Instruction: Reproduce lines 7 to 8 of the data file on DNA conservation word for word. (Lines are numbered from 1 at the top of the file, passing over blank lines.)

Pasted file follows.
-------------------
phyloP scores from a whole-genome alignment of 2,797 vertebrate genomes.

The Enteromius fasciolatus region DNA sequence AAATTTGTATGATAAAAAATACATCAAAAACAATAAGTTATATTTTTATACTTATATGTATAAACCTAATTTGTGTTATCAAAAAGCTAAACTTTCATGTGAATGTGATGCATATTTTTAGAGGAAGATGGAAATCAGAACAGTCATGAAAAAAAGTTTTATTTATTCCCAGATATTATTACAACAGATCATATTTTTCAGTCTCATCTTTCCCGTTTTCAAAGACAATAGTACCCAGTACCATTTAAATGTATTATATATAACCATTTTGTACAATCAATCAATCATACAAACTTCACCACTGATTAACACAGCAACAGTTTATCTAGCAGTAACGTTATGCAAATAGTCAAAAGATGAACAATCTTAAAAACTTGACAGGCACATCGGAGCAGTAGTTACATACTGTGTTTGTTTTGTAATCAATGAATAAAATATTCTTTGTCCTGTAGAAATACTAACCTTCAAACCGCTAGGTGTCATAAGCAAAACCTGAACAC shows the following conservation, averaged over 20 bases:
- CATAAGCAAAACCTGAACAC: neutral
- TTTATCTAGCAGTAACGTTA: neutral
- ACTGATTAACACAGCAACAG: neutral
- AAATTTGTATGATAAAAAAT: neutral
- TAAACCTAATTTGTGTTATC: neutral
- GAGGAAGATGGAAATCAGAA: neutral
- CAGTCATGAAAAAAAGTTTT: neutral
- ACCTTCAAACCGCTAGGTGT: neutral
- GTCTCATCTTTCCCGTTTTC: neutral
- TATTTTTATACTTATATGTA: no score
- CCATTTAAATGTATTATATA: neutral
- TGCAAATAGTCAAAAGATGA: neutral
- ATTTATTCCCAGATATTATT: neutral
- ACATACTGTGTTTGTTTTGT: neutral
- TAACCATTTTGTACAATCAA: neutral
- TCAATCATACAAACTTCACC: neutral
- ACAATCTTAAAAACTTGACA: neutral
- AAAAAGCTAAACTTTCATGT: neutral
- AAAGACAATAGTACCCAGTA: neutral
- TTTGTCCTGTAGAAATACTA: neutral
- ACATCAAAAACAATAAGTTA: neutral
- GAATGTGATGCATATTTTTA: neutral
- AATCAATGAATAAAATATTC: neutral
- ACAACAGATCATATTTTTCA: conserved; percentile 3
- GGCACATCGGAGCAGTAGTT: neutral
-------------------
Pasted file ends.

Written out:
- TAAACCTAATTTGTGTTATC: neutral
- GAGGAAGATGGAAATCAGAA: neutral